The Estructura albums are classics I guess, as is E.A. Poe, though it's not as good as the really good Italians, and Yvosky's Dos Mundos is also classic. The one-off French Madrigal's School of Time LP is, in addition to classic, also, some of the most eerily Queen-like rock music you'll ever hear, complete with the patented triad-harmony-voices guitar lead playing Brian May mastered so completely.
Hermann Szobel is one of the best piano-based prog albums ever made, ever, but I think the artist hates it when his work is 'pirated' online, so be careful with that one: better delete it the minute you get it.
Horn On The People's Side is a fantastic album, but does anyone have a better rip? I have the old one that sounds terrible but the music clearly deserves better. The also Canadian Drama Loneliness album from 1979 I must say really grew on me, it resembles very much the fellow Canadian band Terraced Garden but transplanted into electronic with no guitars, or a very dark version of the German band Luna Set. Note that this artist was also responsible for the well-known ep 7th Temple Under the Burning Sun.
Finally, The Sea for Yourself-- thanks a million to OC for sharing this one completely out of left field and knocking out a homerun and making me acquainted with it. As I said, it's brought me no end of joy and happiness because I listened to it mostly after the lockdown period in March, particularly the instrumentals written by Richard Henn And Co. These range all over the different emotions and are so beautiful I just can't believe there isn't more to discover in his oeuvre. It's just perfect music, combining electric instruments into wonderful ideas, similar maybe to the best of the Screamin' Gypsy Bandits stuff, remember back here. And the cover is just magnificent too, again, sadly putting to shame the CD era garbage-- maybe all the covers of the last 35 years.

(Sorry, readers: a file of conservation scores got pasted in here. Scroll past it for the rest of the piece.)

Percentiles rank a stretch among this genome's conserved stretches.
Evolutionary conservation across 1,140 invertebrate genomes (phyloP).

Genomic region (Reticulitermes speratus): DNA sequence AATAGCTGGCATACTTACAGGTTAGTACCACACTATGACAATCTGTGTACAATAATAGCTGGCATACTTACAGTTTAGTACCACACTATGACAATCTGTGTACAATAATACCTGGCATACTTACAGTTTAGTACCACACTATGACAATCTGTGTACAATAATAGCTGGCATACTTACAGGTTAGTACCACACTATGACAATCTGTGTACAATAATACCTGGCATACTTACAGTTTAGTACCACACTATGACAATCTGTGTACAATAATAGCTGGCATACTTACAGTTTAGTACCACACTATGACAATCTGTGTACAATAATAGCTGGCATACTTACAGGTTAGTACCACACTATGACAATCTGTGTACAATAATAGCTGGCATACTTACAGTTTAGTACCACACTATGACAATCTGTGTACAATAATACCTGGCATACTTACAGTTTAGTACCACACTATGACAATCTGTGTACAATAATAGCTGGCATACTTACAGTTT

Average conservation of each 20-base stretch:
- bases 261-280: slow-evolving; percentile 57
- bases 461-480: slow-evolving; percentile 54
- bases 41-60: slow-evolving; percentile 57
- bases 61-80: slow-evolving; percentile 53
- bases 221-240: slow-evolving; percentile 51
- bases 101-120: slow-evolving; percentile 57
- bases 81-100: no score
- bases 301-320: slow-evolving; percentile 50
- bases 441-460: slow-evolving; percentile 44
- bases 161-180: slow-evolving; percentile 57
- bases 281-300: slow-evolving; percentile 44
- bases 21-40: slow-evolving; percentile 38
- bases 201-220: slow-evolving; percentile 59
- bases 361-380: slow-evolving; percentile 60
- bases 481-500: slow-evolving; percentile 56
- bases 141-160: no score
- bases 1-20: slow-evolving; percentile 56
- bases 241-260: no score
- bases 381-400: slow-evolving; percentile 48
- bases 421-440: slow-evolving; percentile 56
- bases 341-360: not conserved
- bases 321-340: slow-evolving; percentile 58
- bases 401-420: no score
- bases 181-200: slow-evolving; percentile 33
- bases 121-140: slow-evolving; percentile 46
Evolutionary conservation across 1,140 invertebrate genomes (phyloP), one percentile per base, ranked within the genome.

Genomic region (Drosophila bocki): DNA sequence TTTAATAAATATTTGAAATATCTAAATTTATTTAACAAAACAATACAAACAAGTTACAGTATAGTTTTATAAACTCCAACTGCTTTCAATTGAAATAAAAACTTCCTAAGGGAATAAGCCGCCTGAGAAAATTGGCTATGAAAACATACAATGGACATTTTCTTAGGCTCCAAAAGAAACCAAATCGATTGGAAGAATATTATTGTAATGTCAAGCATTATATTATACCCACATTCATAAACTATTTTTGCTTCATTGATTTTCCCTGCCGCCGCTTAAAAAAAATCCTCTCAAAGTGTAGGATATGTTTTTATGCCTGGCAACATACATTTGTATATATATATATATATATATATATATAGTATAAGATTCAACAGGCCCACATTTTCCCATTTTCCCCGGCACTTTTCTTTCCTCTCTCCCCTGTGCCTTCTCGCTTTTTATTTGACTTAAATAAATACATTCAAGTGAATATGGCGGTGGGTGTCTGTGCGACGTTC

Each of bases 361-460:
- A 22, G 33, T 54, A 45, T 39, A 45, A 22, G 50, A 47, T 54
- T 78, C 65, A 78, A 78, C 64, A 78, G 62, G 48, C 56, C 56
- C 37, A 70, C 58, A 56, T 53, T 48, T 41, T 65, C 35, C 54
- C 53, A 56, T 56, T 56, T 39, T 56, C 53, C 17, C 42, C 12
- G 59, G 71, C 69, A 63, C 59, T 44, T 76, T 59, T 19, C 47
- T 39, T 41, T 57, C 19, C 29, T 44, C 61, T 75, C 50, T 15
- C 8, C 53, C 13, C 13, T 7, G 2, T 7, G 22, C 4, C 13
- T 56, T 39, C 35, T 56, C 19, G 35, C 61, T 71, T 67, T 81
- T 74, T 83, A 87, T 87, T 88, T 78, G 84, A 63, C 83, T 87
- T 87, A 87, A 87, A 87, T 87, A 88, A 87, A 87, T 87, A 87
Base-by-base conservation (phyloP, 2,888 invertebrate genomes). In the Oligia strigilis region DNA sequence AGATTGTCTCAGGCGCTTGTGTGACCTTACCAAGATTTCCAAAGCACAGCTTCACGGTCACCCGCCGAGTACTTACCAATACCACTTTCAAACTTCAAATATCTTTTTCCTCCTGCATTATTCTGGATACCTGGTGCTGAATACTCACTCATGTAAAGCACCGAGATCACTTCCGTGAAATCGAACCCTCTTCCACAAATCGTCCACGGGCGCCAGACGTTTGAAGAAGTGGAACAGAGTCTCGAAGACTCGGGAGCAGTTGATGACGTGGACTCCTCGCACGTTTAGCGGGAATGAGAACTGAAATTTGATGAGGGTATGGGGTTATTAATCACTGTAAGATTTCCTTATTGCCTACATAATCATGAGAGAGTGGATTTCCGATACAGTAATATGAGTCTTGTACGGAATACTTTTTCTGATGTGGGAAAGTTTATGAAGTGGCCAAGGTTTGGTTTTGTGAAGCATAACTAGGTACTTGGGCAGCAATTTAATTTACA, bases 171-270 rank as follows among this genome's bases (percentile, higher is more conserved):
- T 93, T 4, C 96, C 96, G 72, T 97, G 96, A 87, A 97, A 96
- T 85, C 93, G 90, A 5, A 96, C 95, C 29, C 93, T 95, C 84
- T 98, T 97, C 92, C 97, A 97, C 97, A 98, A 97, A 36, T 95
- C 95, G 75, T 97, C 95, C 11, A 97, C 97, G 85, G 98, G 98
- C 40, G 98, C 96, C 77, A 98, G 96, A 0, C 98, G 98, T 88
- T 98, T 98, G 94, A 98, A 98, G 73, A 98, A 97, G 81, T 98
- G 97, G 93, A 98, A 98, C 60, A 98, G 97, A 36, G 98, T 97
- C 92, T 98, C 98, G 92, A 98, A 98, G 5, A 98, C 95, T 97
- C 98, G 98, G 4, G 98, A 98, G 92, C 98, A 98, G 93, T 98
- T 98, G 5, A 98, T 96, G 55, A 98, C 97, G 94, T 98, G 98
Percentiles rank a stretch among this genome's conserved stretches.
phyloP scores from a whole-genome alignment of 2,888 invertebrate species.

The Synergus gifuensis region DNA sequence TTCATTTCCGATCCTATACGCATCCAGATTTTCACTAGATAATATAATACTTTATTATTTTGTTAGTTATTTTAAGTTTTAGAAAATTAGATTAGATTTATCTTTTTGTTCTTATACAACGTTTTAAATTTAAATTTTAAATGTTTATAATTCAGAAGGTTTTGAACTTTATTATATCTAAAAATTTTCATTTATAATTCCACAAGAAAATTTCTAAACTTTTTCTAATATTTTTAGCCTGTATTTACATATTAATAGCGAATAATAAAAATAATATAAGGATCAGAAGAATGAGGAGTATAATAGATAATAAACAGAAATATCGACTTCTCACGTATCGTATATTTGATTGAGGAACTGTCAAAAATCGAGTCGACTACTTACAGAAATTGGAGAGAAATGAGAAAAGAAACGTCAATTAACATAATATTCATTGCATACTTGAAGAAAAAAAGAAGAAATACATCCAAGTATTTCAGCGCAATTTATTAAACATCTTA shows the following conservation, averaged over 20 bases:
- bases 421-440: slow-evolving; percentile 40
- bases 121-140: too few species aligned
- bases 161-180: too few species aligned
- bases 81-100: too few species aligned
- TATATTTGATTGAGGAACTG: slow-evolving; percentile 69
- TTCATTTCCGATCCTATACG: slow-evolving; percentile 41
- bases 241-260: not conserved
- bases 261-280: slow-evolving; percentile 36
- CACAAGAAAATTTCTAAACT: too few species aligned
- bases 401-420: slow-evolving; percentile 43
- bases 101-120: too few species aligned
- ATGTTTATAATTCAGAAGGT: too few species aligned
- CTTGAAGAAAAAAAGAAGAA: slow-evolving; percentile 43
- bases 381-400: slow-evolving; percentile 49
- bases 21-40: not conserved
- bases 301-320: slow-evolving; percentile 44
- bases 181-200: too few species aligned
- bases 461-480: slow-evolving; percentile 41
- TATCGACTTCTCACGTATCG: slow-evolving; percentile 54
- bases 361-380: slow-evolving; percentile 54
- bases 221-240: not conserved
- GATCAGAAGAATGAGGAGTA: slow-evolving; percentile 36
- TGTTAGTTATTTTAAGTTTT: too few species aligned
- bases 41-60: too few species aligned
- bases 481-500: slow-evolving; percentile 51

Wednesday, 23 December 2020
Gianni Marchetti (multiple posts), of course:
Jean-Pierre Bouquet's Classique et Moderne, see below.
Tuesday, 22 December 2020
Sunday, 20 December 2020
Information for this totally unknown release can be found here on discogs. When I heard the music of Buzzy Feiten in connection with the Full Moon posts (and here) I snooped around to see what else he did and this looked interesting on the basis of some youtube samples. It's typical instrumental US electric guitar-based fusion from the late 80s with some very slick production arrangements but also some really nifty riffs and cool ideas. The virtuoso quality shines through beautifully. Other than Buzzy you can see the guitarists in question are session guitarist Jeff Baxter, session musician James Harrah, and Teddy Castelucci (also a film composer). All except Harrah contribute music in conjunction with keyboardist D. Garfield. The latter is also credited as arranger.
The Roppongi track features Baxter and was composed by him plus Garfield and Y. Kojima and, thankfully, has little to no pentatonic scale in it:
I love the bio on discogs for Buzzy:
American singer / songwriter, lead and rhythm guitarist, session musician, producer and arranger. Feiten is also a luthier, having originated the patented Buzz Feiten Tuning System and later designing and producing solid-body electric guitars under the 'Feiten', 'Buzz Feiten', 'Supernova', and 'Supernova Future Vintage' logos. At this writing (late 2019), he is the Principal at Supernova Guitar Research, a.k.a. Buzz Feiten Guitar Research. Feiten has also recorded on the Electric Bass and the French Horn.
And for those like me who love electric guitars with a passion and grew up with Jimmy Page playing Gibson, the news of their bankruptcy was a real shock this year. Because, inevitably, the headlines attributed this to 'rock is dead.'
Lovers of electric guitar will enjoy this completely unknown release.